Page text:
Zaela Walker, 3, Still Missing as Her Father Faces Kidnapping Charges in Las Vegas Courtroom

A 3-year-old girl has been missing since last August, and her father faced kidnapping and child neglect charges in a Las Vegas courtroom.

Ricky Beasley, father to Zaela Walker, sat in a navy jumpsuit wearing handcuffs as the preliminary hearing was postponed because his attorney said he’d recently received new evidence.

“I’d like to review it and go over it with Mr. Beasley so we can have a better understanding of what evidence is out there,” the attorney told the judge, reported KVVU.

Prosecutors also requested additional time, saying they have new witness interviews to review.

Although Zaela has been missing for so long, police officers said that there’s still hope she’s alive.

“You go through all the evidence that’s been presented, all the interviews that have been done, you still hold onto that hope that one day we will see her,” North Las Vegas Police spokesperson Aaron Patty said.

“All we can hope is that, you know, having been a part of Zaela’s life he feels like this is something important. If he knows something, he should do the right thing and say something.”

Family members packed into the courtroom but declined to comment on the case.

las vegas girl missing
Zaela Walker, 3, has been missing for 145 days as of Jan. 23, 2019. On Jan. 22, 2019, her father Ricky Beasley appeared in court in Las Vegas to face kidnapping and child neglect charges. (National Center for Missing & Exploited Children)


Zaela was last seen on Aug. 25, 2018. Police officers responding to a report of her missing found that she was last seen with Beasley and her mother Lakeia Walker, both 27 at the time, reported News 3.

Detectives entered the names of the girl and her parents into a national database and learned several months later that the parents turned up without the girl.

Texas Department of Public Safety Officers interviewed both parents on Nov. 17. Beasley and Walker said they both had no knowledge of Zaela’s whereabouts. After Beasley’s arrest, officers described Walker as going along willingly with him but that there was a history of domestic abuse committed by Beasley against her.

Some family members initially alerted the police.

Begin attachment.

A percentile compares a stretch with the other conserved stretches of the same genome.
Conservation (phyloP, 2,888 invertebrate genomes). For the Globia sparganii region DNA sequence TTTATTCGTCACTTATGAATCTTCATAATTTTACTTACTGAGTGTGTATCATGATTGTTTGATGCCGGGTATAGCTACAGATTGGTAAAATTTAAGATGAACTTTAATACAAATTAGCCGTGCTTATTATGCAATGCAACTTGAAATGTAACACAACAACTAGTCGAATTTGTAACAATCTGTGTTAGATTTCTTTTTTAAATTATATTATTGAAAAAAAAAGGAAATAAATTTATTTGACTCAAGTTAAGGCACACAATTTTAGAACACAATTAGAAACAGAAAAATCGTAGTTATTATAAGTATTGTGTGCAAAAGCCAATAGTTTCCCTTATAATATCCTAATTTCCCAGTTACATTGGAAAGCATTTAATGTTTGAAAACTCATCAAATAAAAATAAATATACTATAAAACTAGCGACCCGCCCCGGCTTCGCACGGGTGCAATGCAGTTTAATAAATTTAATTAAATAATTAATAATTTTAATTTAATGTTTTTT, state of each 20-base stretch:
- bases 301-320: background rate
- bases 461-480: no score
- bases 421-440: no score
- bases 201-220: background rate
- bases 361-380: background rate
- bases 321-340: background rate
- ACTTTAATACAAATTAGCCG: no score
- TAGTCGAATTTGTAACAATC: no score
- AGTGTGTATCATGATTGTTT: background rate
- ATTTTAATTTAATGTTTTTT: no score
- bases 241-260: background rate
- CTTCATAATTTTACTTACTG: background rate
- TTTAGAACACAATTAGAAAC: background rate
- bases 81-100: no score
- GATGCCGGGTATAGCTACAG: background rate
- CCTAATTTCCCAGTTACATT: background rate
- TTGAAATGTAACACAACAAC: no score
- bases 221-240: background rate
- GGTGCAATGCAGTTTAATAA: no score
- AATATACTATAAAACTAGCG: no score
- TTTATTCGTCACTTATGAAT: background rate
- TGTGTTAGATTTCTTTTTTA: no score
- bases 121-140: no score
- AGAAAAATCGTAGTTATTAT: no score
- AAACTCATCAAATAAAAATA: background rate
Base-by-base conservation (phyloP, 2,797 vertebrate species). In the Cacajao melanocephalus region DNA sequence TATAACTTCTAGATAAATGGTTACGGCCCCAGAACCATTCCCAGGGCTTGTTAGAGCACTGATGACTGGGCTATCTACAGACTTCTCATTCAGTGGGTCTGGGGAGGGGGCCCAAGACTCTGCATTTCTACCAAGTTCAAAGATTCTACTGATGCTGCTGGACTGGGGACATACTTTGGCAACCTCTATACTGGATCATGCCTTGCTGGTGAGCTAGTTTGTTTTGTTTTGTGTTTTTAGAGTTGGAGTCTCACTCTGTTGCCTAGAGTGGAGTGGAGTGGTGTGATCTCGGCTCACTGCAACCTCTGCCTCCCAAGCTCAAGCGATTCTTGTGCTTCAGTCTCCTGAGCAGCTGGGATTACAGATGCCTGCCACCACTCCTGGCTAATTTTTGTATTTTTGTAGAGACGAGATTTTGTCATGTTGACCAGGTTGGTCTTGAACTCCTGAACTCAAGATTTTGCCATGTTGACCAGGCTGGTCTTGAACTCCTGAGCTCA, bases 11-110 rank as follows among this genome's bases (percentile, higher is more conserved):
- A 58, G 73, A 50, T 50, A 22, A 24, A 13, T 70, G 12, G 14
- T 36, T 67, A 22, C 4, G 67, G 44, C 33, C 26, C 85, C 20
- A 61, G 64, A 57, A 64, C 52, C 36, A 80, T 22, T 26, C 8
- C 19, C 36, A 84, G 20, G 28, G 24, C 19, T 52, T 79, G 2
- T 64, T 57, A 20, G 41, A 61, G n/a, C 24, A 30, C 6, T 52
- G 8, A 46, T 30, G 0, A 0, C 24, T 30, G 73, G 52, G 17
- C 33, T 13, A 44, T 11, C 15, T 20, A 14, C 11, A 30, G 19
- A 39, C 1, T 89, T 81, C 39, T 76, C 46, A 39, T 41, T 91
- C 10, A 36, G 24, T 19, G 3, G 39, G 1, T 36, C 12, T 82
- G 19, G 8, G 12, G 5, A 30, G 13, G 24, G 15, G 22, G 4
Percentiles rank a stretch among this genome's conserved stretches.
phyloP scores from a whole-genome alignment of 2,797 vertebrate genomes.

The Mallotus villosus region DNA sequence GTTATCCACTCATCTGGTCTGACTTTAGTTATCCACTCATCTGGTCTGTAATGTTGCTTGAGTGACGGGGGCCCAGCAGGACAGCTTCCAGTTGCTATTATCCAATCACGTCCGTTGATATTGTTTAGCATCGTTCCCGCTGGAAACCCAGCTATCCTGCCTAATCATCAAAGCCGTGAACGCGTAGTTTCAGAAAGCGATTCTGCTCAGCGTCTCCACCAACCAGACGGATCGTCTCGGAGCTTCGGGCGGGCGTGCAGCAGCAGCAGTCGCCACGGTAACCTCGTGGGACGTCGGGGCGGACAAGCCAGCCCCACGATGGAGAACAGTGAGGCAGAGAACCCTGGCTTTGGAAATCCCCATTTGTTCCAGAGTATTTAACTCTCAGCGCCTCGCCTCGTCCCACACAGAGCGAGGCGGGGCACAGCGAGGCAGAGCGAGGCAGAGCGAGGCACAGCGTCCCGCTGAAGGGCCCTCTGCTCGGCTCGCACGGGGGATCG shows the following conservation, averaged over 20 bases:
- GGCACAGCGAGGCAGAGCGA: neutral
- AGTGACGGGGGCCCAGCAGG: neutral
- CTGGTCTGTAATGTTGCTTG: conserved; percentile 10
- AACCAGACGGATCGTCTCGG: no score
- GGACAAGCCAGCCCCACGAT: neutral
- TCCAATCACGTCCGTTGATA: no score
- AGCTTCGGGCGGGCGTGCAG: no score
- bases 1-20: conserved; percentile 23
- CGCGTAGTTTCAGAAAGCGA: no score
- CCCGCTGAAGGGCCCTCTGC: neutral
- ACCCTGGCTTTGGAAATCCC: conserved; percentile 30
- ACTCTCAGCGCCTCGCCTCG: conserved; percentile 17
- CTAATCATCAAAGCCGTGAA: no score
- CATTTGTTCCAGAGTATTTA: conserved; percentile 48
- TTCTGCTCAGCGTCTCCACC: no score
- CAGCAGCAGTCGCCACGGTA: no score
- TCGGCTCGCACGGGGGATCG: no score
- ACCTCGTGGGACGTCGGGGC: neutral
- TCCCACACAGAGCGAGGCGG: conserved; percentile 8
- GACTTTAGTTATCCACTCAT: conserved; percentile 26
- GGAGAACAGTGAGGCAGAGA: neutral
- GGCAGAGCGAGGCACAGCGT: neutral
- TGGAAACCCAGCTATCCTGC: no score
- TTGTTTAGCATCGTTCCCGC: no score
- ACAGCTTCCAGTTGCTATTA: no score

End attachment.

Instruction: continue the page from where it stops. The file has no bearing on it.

“Relatives thought it was weird that they left and thought it was a red flag at that point,” Eric Leavitt, another spokesperson for the department, told CBS 8. During a road trip, the couple traveled out of state but contacted a few friends.

“That’s how we tracked them down to certain places, so it wasn’t as if they vanished off the face of the earth,” he said.

Investigators have said that they think Zaela could be with a friend or associate of her father’s, possibly in Texas, urging that person to come forward, noting that the person wouldn’t be in trouble if they did.


The number of reported missing children significantly decreased in recent years, according to a report by the Department of Justice (pdf) in 2017. Reported missing children dropped from 6.5 per 1,000 children in 1999 to 3.1 per 1,000 in 2013.

There were 464,324 missing children reported in the FBI’s National Crime Information Center in 2017, according to the National Center for Missing and Exploited Children. Under federal law, when a child is reported missing to law enforcement they must be entered into the database.

Missing children typically fall into five categories: kidnapped by a family member, abducted by a nonfamily perpetrator, runaways, those who got lost, stranded, or injured, or those who went missing due to benign reasons, such as misunderstandings, according to the Department of Justice researchers.

According to the Polly Klaas Foundation, approximately 200,000 children are kidnapped each year by a family member.

Child custody experts say that people kidnap their own children to force a reconciliation or continued interaction with the other, left-behind parent; to spite or punish the other parent; from fear of losing custody or visitation rights. In rare cases, the kidnapping may occur to protect a child from a parent who is believed to be abusing the child.

Common warnings signs include the other parent threatening abduction, suspected abuse, or paranoid delusion.